Conference issues statement on Christian presence in the Middle East

Conference issues statement on Christian presence in the Middle East

A World Council of Churches (WCC) conference has issued a joint statement calling the churches and ecumenical actors to commit themselves to support one another in prayers and actions to support Christian presence and witness in the Middle East.

The conference focused on the theme “Christian presence and witness in the Middle East” was held from 21 to 25 May, organized by the WCC and the Middle East Council of Churches in Beirut, Lebanon.

The statement was an outcome of discussions engaging more than a hundred church leaders and representatives of the ecumenical organizations in the Arab world.

The statement acknowledged the deep-rooted history of Christian presence in the region, efforts for peace in the Israel Palestine conflict, political solutions towards conflict in Syria, and political stability in Egypt, Tunisia and Libya, calling the churches to act in unity to address challenges posed by unprecedented political, cultural and historical convulsions in the region.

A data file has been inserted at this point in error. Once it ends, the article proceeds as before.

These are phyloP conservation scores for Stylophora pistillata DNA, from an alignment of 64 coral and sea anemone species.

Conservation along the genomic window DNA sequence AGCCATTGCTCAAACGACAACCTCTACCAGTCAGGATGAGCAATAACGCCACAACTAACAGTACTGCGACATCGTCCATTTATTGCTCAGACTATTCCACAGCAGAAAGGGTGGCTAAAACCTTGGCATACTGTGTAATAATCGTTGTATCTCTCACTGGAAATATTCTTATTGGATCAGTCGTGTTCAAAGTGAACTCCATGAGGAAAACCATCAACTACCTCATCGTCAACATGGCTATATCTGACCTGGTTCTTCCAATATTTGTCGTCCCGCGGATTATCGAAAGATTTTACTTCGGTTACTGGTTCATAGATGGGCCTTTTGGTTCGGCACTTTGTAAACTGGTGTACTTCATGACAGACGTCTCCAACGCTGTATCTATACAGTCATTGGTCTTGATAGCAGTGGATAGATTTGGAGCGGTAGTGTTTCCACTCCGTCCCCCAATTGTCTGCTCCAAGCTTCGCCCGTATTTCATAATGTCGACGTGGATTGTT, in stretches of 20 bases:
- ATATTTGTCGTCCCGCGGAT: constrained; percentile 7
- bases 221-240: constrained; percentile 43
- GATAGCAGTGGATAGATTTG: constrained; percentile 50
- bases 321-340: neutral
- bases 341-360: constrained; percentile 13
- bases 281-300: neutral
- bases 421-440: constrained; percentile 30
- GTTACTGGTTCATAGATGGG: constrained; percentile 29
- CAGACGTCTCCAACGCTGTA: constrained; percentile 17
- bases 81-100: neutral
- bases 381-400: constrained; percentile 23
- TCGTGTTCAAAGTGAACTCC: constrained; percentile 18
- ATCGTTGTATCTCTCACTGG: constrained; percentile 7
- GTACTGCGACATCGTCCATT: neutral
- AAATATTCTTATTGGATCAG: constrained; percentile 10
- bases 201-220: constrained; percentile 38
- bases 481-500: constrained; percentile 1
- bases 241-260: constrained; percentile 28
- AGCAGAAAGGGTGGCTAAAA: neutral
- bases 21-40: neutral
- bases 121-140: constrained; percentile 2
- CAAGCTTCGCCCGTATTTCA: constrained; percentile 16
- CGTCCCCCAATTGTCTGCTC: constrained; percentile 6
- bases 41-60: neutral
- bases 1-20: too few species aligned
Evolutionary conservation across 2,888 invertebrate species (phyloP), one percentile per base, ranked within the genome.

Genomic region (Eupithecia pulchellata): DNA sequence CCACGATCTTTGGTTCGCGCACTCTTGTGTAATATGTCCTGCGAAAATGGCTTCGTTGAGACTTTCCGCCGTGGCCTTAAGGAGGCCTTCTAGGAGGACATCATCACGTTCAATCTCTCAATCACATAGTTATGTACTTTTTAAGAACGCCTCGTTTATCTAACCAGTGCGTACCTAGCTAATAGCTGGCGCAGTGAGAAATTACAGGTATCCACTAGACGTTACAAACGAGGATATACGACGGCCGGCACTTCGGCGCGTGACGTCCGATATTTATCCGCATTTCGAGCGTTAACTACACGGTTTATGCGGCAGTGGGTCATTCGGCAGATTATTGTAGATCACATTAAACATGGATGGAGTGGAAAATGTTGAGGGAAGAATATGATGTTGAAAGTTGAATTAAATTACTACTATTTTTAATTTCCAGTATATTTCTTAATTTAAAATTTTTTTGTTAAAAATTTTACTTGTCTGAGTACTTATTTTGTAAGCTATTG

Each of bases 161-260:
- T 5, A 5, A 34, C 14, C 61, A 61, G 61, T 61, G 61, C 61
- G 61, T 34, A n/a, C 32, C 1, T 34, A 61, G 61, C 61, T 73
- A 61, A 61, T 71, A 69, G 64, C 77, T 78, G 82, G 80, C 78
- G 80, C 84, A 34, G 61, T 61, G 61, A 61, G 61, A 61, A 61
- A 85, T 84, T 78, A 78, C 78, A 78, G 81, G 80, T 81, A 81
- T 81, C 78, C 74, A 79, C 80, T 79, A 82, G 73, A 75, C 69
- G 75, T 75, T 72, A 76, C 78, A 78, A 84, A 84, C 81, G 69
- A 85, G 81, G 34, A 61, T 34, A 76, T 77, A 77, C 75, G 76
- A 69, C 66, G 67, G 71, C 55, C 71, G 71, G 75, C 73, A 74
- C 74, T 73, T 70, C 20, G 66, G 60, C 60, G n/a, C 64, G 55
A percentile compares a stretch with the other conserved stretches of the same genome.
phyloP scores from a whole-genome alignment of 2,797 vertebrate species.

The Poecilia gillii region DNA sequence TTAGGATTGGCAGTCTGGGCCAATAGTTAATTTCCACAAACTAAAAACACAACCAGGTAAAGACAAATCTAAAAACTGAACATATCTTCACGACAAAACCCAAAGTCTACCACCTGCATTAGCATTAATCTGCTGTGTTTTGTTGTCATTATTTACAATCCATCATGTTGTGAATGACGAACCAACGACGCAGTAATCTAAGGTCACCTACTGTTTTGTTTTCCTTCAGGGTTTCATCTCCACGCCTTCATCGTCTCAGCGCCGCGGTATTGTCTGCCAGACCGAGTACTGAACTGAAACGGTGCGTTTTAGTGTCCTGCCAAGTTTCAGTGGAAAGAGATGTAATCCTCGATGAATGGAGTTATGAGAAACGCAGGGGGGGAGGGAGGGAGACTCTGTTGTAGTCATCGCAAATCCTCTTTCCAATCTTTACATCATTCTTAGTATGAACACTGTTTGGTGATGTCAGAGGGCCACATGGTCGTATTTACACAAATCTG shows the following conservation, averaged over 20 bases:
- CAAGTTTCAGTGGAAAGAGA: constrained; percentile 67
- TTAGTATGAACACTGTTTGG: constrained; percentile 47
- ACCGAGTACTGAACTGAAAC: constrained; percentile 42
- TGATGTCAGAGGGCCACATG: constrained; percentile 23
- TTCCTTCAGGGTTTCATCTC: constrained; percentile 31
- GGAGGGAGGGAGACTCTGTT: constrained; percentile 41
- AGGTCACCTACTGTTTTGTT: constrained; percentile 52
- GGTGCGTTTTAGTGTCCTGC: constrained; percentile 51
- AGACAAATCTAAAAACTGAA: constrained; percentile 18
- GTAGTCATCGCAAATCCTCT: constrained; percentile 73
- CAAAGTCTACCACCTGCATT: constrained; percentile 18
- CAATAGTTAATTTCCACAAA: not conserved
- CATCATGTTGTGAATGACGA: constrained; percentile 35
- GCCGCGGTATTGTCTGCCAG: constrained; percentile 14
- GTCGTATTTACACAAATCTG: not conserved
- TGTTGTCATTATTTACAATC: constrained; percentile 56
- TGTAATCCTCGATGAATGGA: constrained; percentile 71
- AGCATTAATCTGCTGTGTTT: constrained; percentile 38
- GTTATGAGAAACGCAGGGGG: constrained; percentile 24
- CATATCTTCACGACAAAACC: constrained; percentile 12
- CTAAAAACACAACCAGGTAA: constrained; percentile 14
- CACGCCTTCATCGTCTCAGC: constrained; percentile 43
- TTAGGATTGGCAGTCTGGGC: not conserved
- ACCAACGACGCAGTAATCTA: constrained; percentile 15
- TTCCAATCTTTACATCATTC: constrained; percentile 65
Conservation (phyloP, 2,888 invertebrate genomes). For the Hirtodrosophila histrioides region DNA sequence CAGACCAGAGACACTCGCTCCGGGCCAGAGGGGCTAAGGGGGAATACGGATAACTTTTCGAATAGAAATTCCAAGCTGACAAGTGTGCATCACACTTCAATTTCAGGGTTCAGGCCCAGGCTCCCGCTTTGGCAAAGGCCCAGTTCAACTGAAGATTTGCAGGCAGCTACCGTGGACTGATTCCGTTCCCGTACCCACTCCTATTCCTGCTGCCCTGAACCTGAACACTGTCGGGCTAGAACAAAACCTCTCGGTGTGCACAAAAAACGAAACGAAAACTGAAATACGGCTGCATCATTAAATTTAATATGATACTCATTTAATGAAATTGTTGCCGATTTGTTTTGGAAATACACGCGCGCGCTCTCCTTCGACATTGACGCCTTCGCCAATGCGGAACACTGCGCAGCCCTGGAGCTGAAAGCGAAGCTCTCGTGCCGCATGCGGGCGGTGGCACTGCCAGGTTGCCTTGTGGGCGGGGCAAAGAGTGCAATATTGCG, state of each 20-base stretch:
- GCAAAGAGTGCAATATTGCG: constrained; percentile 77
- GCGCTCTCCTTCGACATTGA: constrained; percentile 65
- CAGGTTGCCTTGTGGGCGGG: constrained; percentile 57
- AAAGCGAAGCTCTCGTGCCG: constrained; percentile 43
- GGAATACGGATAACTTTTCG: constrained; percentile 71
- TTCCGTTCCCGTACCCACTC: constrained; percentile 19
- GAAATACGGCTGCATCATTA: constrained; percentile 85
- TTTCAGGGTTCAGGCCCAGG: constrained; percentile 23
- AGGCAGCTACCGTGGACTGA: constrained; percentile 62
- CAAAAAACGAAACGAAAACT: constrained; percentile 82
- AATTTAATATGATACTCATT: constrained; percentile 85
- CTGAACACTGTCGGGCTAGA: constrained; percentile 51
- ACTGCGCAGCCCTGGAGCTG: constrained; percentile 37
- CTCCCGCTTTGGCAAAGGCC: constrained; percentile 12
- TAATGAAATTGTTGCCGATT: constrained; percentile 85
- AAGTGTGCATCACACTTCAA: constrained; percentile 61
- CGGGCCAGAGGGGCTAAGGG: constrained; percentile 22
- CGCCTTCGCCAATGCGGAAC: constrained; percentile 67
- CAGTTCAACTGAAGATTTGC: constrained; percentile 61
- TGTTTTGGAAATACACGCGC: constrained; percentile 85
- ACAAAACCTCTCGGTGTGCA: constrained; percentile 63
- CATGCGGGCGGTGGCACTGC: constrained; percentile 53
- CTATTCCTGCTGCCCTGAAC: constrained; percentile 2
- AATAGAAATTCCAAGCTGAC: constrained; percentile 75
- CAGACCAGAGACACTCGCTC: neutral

In this context, the statement called the churches to “continue to be being involved in the building of democratic civil societies, based on the rule of law, social justice and respect for human rights, including religious freedom.”

“This is another time for such action, for a new vision of Christian cooperation in the region, for recommitment to Christian Muslim engagement, for engagement with Jewish partners also working for peace and justice, expressing our Christian vocations by working together to express mutual support and solidarity,” read the statement.

It continued to say that these actions “may help to stem the flow of Christians from the region and to eliminate the barriers to full and meaningful lives for Christians in the countries of the Middle East. In the Middle East, Christians understand that ‘only united can we flourish; divided we perish’.”

At the conference, another statement was released expressing concern over the recent kidnapping of two Syrian Orthodox bishops from Aleppo, Syria in April.

“We pray and hope that their speedy release will strengthen the inter-religious relations and trust that have been built up over centuries in a region that has been and still is an example of diversity and living together in mutual respect,” read the statement.

The World Council of Churches promotes Christian unity in faith, witness and service for a just and peaceful world. An ecumenical fellowship of churches founded in 1948, by the end of 2012 the WCC had 345 member churches representing more than 500 million Christians from Protestant, Orthodox, Anglican and other traditions in over 110 countries. The WCC works cooperatively with the Roman Catholic Church. The WCC general secretary is the Rev. Dr Olav Fykse Tveit, from the [Lutheran] Church of Norway.